A review of the effectiveness of respirators in reducing exposure to polycyclic aromatic hydrocarbons for coke oven workers
ObjectivesIn 2011 recommendations for the prescription of lung cancer in coke oven workers was made. In the 1970s, helmet respirators, in this case the Airstream helmet, were
introduced to the UK coke industry with the main aim of reducing exposure to polycyclic aromatic hydrocarbons (PAH) aerosols for workers on the coke oven tops.
This review aimed to identify the level of protection achieved by the Airstream helmet and when the helmets could be considered to have provided effective protection and whether the levels of protection have been maintained to the current time.
MethodsFive approaches were taken to identify review material, including searching the peerreviewed and grey literature; searching of archive materials; using a Freedom of
Information requests to government agencies; interviews with employees involved in the introduction of the Airstream helmet and acquisition of company reports.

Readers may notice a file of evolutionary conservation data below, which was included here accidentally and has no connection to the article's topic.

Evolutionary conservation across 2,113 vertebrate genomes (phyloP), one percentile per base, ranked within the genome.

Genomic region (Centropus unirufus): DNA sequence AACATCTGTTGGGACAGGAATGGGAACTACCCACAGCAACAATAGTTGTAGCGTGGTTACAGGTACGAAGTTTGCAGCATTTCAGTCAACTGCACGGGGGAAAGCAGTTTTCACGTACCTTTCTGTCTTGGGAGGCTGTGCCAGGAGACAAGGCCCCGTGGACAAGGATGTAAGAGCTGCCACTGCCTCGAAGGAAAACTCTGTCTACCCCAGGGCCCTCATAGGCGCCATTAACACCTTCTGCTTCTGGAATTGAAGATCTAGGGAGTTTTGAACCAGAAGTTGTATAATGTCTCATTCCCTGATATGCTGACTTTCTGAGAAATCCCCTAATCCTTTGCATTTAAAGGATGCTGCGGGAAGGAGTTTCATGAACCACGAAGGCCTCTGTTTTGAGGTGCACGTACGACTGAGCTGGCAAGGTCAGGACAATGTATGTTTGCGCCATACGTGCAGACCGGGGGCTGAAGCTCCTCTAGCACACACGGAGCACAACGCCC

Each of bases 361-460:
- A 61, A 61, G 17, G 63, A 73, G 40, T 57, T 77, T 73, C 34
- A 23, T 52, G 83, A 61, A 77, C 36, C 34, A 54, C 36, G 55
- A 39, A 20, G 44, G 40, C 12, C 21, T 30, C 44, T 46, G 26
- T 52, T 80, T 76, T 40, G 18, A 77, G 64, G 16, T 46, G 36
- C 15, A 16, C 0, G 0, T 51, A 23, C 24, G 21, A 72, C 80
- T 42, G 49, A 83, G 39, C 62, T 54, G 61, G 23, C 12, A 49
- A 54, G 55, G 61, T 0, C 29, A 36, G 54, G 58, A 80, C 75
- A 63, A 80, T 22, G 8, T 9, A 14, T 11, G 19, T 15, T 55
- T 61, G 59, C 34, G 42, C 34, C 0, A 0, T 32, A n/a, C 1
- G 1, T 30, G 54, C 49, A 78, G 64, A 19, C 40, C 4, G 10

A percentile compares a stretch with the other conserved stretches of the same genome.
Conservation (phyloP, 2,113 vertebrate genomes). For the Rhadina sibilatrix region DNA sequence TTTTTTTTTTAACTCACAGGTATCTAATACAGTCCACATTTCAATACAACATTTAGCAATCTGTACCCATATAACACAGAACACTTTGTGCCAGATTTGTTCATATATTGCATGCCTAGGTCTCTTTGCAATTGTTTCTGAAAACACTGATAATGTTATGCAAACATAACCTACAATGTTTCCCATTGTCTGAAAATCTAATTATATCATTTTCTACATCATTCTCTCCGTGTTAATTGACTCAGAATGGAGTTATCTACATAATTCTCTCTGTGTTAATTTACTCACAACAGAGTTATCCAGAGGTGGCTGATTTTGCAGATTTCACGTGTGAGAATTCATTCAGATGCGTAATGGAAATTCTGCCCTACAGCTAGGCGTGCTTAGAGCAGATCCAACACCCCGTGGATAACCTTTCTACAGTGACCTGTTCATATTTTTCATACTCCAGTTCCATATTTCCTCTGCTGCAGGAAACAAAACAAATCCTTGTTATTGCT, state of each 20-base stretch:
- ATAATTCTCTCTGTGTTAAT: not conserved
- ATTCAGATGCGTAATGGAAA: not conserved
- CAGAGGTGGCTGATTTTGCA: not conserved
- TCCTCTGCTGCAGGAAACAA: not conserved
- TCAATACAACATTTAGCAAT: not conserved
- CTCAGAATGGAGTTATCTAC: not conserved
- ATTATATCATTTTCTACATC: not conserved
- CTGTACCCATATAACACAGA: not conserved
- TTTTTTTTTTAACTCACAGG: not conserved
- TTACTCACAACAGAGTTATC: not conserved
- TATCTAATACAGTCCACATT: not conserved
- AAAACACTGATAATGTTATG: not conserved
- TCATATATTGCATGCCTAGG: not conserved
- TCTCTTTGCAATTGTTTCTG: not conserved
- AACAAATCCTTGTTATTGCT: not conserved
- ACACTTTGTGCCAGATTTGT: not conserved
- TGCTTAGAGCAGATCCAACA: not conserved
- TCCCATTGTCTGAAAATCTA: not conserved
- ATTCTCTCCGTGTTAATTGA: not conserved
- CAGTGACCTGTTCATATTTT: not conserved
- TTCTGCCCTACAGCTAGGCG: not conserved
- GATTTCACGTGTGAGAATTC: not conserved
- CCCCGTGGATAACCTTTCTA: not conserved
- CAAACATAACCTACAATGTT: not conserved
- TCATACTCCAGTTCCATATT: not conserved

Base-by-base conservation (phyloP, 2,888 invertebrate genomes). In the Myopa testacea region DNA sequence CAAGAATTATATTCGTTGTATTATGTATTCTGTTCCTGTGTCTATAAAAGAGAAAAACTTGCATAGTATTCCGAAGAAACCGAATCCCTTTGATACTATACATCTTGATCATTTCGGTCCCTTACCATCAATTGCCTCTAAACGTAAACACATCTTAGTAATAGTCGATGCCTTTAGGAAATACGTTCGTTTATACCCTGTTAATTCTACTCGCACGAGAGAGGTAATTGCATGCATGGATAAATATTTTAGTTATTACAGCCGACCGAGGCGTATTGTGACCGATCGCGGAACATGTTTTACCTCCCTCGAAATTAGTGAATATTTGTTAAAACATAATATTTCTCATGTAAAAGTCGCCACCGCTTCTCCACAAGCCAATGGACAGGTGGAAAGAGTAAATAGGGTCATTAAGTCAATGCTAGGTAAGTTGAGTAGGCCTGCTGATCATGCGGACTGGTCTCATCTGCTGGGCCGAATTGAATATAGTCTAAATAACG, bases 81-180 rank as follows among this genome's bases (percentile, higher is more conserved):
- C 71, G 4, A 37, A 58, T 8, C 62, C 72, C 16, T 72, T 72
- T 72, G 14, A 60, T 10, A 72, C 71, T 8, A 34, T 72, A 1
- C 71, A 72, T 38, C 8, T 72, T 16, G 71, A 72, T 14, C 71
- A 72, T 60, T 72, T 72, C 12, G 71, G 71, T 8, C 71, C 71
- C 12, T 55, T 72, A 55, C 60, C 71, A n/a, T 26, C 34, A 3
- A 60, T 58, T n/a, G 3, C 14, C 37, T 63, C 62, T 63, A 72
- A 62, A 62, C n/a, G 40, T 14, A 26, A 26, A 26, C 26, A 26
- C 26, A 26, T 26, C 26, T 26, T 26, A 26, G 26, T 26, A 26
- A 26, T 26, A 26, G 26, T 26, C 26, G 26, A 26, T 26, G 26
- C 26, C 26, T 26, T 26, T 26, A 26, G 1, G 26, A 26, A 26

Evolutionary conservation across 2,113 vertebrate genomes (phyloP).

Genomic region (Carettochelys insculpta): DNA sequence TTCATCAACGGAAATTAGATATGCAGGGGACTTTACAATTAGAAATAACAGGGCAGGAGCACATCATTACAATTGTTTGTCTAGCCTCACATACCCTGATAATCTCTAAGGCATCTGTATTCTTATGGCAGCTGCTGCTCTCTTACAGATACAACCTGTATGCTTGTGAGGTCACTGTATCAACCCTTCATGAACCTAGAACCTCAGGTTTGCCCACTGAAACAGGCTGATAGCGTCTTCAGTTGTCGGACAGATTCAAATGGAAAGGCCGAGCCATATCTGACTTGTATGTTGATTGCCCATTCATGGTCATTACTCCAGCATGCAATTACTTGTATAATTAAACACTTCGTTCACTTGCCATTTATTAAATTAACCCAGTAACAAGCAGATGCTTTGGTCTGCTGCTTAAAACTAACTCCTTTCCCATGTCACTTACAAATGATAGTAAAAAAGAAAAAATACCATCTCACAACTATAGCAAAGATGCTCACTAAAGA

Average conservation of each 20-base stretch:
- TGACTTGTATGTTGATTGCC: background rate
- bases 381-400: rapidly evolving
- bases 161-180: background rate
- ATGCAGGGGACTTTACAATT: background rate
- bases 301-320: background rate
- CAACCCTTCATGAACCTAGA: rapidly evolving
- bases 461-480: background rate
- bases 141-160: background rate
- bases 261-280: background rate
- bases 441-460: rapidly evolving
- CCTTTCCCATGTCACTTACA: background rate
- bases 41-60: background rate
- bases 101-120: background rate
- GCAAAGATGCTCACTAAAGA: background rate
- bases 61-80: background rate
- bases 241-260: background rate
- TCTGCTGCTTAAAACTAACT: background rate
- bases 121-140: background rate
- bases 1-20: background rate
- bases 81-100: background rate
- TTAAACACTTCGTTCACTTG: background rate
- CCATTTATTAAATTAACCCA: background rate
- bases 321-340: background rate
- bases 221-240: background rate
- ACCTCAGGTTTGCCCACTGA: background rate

ResultsThe UK companies involved in coke production took different approaches to the introduction of the Airstream helmets. Because of this, it can only be considered that
effective wear occurred in the industry from 1982 onwards. The exposure measurements made by British Steel in the late 1970s suggest that the mean protection factor of the Airstream helmet was approximately 10, regardless of whether exposure was assessed as the inhalable aerosol or other measures more specific to the aerosol PAH. More recent data collected using biological monitoring has identified that average urinary levels of 1-hydroxypyrene generally correspond with the inhalation occupational exposure limit for benzene soluble material, although on occasion high urinary PAH levels have been identified, underlining the necessity to maintain close supervision of workers wearing respirators.
ConclusionsOverall we concluded that the wearing of helmet respirators has and continues to effectively control exposure to PAH for most workers on coke ovens.